“Meeting the Wongi people from the north eastern Goldfields taught me a lot about the land we walk on today.

“Credited for helping Europeans discover gold in Kalgoorlie, much of WA’s prosperity can be attributed to mining the land of the Wongi.

“I was supposed to be teaching the Wongi children, but they ended up teaching me.”

It was not until 1979 that Mr D’Orazio made the life-changing decision to move into media when he accepted a cadetship at The Daily News.

He said the role was the realisation of a lifelong dream, given his strong interest in politics and knack for writing.

He spent many years covering state politics for the newspaper and eventually joined Channel Seven Perth as a reporter in news and public affairs.

In the course of his work at Channel Seven, Mr D’Orazio helped expose a case of historical childhood sexual abuse involving a group of men who said they had been abused by clergy members at the boarding school they attended.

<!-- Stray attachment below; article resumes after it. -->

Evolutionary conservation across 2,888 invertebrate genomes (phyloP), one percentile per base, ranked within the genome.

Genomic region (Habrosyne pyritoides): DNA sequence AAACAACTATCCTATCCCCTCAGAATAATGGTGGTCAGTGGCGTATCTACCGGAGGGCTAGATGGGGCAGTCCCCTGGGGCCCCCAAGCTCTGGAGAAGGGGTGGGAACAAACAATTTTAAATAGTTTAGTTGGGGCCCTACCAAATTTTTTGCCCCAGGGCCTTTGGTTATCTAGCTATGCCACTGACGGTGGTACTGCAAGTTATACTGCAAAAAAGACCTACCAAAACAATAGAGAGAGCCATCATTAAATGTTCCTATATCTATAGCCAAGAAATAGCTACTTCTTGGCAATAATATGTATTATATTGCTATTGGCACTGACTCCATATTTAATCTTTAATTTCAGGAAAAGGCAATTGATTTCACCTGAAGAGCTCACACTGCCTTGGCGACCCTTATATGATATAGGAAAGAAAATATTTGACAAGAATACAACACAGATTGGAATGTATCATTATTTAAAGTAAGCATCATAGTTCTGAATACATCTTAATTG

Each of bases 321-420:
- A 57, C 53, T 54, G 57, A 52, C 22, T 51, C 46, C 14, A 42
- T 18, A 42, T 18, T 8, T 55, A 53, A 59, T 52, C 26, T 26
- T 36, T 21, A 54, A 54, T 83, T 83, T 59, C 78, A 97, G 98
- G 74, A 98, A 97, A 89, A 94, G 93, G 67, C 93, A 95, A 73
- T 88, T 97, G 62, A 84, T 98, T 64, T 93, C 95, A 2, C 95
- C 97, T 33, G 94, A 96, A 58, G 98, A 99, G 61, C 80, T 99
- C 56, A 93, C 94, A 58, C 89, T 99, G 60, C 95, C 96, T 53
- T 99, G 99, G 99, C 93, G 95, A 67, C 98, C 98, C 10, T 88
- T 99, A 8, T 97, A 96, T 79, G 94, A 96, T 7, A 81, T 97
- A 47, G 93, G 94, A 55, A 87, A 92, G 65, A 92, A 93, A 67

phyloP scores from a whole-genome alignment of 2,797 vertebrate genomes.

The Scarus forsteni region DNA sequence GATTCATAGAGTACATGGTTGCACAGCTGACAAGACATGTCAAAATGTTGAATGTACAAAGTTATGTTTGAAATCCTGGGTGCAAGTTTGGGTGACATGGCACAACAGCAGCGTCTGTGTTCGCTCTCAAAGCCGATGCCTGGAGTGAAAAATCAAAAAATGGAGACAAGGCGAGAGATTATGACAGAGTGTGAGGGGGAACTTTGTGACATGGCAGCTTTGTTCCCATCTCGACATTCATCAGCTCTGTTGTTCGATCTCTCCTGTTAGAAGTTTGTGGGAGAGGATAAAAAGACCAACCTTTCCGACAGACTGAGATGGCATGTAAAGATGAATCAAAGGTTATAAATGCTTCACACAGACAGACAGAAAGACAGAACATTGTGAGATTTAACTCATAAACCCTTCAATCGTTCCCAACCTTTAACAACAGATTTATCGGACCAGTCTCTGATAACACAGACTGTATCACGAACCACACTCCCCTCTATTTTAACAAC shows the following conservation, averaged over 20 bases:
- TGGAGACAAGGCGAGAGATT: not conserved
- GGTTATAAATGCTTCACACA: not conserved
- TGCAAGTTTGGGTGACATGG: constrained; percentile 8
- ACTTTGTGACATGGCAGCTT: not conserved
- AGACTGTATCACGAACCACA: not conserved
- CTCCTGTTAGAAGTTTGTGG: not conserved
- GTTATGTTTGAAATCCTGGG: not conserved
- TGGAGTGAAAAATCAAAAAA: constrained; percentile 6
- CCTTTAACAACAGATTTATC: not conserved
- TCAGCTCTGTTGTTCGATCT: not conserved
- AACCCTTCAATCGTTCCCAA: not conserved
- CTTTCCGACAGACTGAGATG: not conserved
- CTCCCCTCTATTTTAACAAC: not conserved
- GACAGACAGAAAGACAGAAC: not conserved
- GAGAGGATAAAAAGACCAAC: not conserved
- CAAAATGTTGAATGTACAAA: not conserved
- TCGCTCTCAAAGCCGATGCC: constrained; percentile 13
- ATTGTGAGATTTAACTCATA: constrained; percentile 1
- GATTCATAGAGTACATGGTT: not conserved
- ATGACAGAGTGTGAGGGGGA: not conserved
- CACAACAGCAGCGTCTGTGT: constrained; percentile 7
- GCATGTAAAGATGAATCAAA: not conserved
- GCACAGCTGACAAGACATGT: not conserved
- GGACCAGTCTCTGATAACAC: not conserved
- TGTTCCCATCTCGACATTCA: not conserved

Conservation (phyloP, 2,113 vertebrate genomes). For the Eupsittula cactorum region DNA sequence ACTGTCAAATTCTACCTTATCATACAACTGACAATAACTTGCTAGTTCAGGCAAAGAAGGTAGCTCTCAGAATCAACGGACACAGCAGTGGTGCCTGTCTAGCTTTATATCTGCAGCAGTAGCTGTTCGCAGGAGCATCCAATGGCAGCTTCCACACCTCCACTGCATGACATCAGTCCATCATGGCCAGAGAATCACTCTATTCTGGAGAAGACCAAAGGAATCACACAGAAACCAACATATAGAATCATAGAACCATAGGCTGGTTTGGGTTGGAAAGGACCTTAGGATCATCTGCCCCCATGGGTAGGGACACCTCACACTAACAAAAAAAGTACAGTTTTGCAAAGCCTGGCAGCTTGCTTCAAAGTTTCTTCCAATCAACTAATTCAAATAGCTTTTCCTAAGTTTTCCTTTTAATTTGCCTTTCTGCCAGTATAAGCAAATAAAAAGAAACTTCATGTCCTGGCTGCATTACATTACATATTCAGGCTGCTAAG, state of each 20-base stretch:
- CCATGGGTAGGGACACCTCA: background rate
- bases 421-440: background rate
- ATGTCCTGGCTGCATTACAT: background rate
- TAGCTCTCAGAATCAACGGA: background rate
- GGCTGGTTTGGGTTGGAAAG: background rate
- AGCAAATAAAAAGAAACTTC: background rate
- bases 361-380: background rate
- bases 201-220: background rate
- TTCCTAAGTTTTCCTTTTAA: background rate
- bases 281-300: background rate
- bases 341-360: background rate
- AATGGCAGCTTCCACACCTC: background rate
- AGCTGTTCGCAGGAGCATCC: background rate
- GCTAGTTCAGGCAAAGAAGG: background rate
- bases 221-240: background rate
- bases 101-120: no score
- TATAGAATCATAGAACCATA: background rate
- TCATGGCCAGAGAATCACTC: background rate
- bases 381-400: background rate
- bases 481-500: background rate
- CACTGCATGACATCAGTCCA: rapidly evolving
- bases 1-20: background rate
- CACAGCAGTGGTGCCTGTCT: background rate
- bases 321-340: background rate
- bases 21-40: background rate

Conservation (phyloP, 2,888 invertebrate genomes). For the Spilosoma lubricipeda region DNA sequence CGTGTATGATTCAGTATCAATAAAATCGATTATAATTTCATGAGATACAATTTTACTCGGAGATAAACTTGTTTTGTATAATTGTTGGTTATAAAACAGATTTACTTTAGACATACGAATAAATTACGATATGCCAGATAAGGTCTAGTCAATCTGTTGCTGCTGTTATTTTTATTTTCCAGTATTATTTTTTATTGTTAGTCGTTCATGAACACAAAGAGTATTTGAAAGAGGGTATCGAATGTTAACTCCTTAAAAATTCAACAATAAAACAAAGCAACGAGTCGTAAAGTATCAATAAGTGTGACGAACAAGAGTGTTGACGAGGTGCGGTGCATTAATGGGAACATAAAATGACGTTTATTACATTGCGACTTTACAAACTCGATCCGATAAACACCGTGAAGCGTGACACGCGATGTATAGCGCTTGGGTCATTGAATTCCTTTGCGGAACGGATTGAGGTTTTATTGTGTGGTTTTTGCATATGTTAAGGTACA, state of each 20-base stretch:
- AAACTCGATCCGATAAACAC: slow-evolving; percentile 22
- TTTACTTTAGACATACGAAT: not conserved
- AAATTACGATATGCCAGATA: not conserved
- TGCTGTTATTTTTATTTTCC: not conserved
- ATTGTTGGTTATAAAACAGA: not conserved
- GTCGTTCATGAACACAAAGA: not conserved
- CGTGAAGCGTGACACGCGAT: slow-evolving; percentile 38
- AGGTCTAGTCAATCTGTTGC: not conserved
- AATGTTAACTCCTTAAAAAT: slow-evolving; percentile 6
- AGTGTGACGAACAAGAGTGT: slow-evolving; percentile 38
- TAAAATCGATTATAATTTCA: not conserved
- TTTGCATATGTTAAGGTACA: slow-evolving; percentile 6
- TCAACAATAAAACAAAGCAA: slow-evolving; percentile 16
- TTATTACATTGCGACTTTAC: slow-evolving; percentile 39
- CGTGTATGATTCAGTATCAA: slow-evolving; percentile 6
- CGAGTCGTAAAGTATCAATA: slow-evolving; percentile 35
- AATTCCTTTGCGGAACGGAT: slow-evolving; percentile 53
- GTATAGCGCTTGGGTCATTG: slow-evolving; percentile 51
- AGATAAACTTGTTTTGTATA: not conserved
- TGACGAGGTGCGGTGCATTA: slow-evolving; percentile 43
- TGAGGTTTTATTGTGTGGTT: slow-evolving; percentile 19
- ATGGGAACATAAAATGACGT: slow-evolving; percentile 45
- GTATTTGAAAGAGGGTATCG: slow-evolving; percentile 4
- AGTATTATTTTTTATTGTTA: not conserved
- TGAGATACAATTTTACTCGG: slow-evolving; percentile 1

“These men would not be silenced,” Mr D’Orazio said. “Many of them were in tears when I interviewed them on camera.”

Mr D’Orazio asked whether anyone could corroborate the men’s stories and was given the name of a clergy member who had conducted an internal investigation when the incidents first came to light.

“As you do when you are a journalist, I called the man,” Mr D’Orazio said.

“I asked him if the church had ignored the investigation.”

The man didn’t give a straight answer on the phone. However, Mr D’Orazio received an anonymous package later that day with the full report enclosed.

“That clergyman who I think sent me the report was gutsy,” he said.

“My senses were telling me his obligation to help the victims overcame his desire to protect the church’s reputation.

“Whoever delivered the report had the opportunity to speak truth to power and they did – it was indirect but it was effective.”